Tutorial Tuesday

Today’s tutorial is simply a link to a super cute crochet-along  (CAL) happening now at The Friendly Red Fox.

The Friendly Elephant Cover

How cute are those elephants?! Join the CAL by clicking the following links.

Part One
Part Two
Part Three

Be sure to check out Kali’s tutorials and tips and tricks. Her page is just loaded with all sorts of good stuff!

Advertisements

Tutorial Tuesday | Felted Easter Egg

Today’s tutorial is very easy, versatile, and super fun for the kiddos!

DSC_0235

Tis the season for pastel colors, so pull them out and get ready to make some cute felted Easter eggs. They are reusable, unbreakable, and don’t stink (when cooking or dyeing)! They’re great for holiday decoration or games. The best part is that they’re fun to make!

Materials needed:

  1. poly-fil or core wool
  2. pastel colored outer wool
  3. felting needle
  4. felting pad
  5. warm soapy water
  6. cold tap water

So, let’s get started.

First, shape a small ball of poly-fil using the felting needle.

DSC_0196

Just keep stabbing until it’s close to the right shape. This doesn’t have to be perfect.

DSC_0197

Wrap the egg in pastel colored outer wool and use the felting needle to secure the fibers.

DSC_0200

You can spend as much or as little time as you’d like felting the egg. We will be wet felting this, but you could just needle felt it. If you choose to only needle felt, you’d want to spend more time making sure all the fibers are entangled well.

DSC_0201

Add some embellishments with another pastel color. My son wanted stripes. On other eggs, we did polka dots, zig zags, multiple colors. Get creative!

DSC_0208

Secure the fibers using the felting needle. Again, no need to spend too much time or be too perfect with this.

DSC_0209

Dunk the whole egg into the warm soapy water.

DSC_0214

The heat and the soap further secure the fibers.

DSC_0216

Roll the egg between your hands. The more you play with it, the more harder the felted shell will become. This is where the felting magic really happens. The friction and pressure of playing with the egg cause the fibers to entangle. They get matted and entangled enough that the whole egg begins to shrink and become more compacted. DSC_0225

This is a great activity to do outside, if it’s warm enough. It can be a little messy.

 

DSC_0224

When you’ve played with the egg enough, rinse it in cold tap water to remove all the suds. Allow the egg to dry outside or even in the dryer. (It will likely continue shrinking in the dryer- so just be aware)

DSC_0232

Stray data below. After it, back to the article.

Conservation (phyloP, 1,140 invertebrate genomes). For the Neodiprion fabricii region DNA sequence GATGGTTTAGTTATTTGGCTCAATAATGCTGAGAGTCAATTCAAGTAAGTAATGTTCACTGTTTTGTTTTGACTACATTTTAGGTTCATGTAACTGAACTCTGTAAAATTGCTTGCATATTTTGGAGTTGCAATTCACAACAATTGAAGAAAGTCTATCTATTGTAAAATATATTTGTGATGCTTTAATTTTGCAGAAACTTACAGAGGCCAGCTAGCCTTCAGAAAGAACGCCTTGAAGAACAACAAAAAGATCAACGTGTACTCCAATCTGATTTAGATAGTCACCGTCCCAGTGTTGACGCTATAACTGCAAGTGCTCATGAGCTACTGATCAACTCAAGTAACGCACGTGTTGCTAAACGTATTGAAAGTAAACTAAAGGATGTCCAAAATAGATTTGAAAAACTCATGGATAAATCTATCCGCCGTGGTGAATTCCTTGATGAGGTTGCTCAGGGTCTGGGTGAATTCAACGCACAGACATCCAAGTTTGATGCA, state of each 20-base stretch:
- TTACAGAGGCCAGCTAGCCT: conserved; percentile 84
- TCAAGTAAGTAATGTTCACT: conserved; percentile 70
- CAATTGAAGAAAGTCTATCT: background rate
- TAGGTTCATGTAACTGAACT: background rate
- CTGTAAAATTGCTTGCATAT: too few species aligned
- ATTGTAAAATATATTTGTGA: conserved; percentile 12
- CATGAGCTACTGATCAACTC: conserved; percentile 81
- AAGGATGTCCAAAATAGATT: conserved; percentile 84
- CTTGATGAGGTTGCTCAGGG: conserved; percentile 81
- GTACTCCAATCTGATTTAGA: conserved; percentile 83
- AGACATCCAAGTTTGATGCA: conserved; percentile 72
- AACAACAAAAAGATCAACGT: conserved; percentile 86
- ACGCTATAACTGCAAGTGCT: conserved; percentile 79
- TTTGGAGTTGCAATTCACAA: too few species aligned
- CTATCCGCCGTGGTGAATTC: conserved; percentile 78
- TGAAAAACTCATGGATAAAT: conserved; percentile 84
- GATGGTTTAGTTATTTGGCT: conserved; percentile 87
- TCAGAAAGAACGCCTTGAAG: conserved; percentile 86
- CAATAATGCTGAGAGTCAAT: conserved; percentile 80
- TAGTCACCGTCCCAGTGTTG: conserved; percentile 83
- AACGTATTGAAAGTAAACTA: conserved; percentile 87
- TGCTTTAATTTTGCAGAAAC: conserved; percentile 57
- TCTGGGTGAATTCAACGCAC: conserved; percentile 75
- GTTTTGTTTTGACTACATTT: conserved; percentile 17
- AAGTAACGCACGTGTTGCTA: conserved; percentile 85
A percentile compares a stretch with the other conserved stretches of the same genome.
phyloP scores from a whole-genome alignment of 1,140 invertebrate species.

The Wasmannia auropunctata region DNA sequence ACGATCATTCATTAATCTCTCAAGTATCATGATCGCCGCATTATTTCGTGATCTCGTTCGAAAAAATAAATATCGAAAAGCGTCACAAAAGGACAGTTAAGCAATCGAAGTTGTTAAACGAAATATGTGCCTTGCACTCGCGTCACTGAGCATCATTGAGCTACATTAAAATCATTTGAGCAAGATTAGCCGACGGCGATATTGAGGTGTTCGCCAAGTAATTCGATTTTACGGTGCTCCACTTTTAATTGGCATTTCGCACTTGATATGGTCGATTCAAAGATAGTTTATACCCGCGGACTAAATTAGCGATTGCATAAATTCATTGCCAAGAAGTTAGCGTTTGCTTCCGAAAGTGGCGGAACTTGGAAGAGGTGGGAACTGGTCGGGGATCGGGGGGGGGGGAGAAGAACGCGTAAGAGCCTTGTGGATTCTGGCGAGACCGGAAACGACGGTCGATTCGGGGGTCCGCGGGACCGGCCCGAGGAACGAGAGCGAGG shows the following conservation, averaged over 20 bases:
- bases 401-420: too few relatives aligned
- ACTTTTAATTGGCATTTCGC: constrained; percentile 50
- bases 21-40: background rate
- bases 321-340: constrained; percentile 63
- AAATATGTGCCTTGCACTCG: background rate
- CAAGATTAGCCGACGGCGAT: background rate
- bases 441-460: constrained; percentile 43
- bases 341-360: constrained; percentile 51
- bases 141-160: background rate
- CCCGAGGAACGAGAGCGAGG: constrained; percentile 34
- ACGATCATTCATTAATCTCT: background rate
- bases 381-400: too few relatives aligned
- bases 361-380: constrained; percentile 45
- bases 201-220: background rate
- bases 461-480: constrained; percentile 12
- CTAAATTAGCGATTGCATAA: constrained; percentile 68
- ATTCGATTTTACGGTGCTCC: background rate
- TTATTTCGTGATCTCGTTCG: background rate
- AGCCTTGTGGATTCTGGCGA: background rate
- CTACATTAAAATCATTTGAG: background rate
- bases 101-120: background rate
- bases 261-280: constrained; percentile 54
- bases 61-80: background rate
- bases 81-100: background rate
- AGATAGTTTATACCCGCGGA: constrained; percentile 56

After your egg is dry, you can add more needle felted embellishments or leave it as is.

DSC_0230

I hope you’ve enjoyed this fun and simple felting idea. I’d love to see if you try this craft- let me know!

 

 

DSC_0231

Come see me on Facebook for latest projects. (Click the following image to go directly to Puddy Pad Designs on Facebook.)

DSC_0234

Free Pattern Friday | Little Man Button Loafers

I know that I’ve posted about these adorable baby booties before, but I wanted to post about them again as part of my Free Pattern Friday series.

ad

Click the image above to go to the free pattern in my Ravelry store. Or go to this link to see the photo tutorial:

https://chelsiebrady.wordpress.com/2015/01/14/crochet-little-man-button-loafers-pattern-and-tutorial/

DSC_0047 (3)

DSC_0046 (3)

DSC_0037 (6)

DSC_0089 (4)

Please share, comment, and like!

Pattern Testing | Heidi and Finn Mini Pals Doll and Backpack

How cute is the new Heidi and Finn pattern pack?!

I had the opportunity to be a part of the tester group, so I got to see other fabulous versions. Some of my favorites included a Star Wars theme– with Leia and Luke, and a Native American theme. I think there may be a tester tour soon, so I will update those links if they become available.

As you can see, there are so many options for these fun patterns. Here is my version. I used fabric that was leftover from other projects, so it was a great stash buster!

dsc_0074eppd

The doll

She was made out of canvas that I had leftover from a large painting I created. Her body is made from seersucker and cotton. Her hair is made from some of my handmade felt. Tessa chose the hair color. I was secretly hoping she’d choose pink, but she wanted it to match her own hair. I also needle felted the eyes onto the canvas.

dsc_0075eppd

The day that I was working on the majority of this project, I was babysitting my nephew. After he left, my sweet little Tessa asked if we could make Kash a boy doll. So, I whipped this boy version up lickety split.

dsc_0074-2eppd

Sorry about the blurry photo. I was in a hurry to get this little guy to his new owner. 🙂

The clothes

The clothes pack comes with 2 hat styles, a blouse or dress, some jogger pants, a skirt, and some knee socks. The one piece that I feel this pattern pack is missing is a boy’s shirt. The blouse is definitely girly. But, I just cut out a sweatshirt shape with the fleece I used for the jogger pants for Kash’s boy. For Tessa’s girl, I cut the blouse pattern piece down the middle front to make a cardigan/ jacket sort of shirt.

dsc_0081eppd

I had also made a dress, using the same panda print fabric, but it looked more like pajamas. I liked the skirt much more in that print.

The Backpack

This pattern actually comes with a backpack version or a messenger bag version- both with the front pocket for the doll.

dsc_0083eppd

I think this may be Tessa’s favorite part. She loves that she gets to wear her dolly and store other toys and things in her backpack. It’s just the right size for her little body.

dsc_0089eppd

All in all, this is such a fun and versatile pattern. I think it may become my new go-to for little toddler gifts!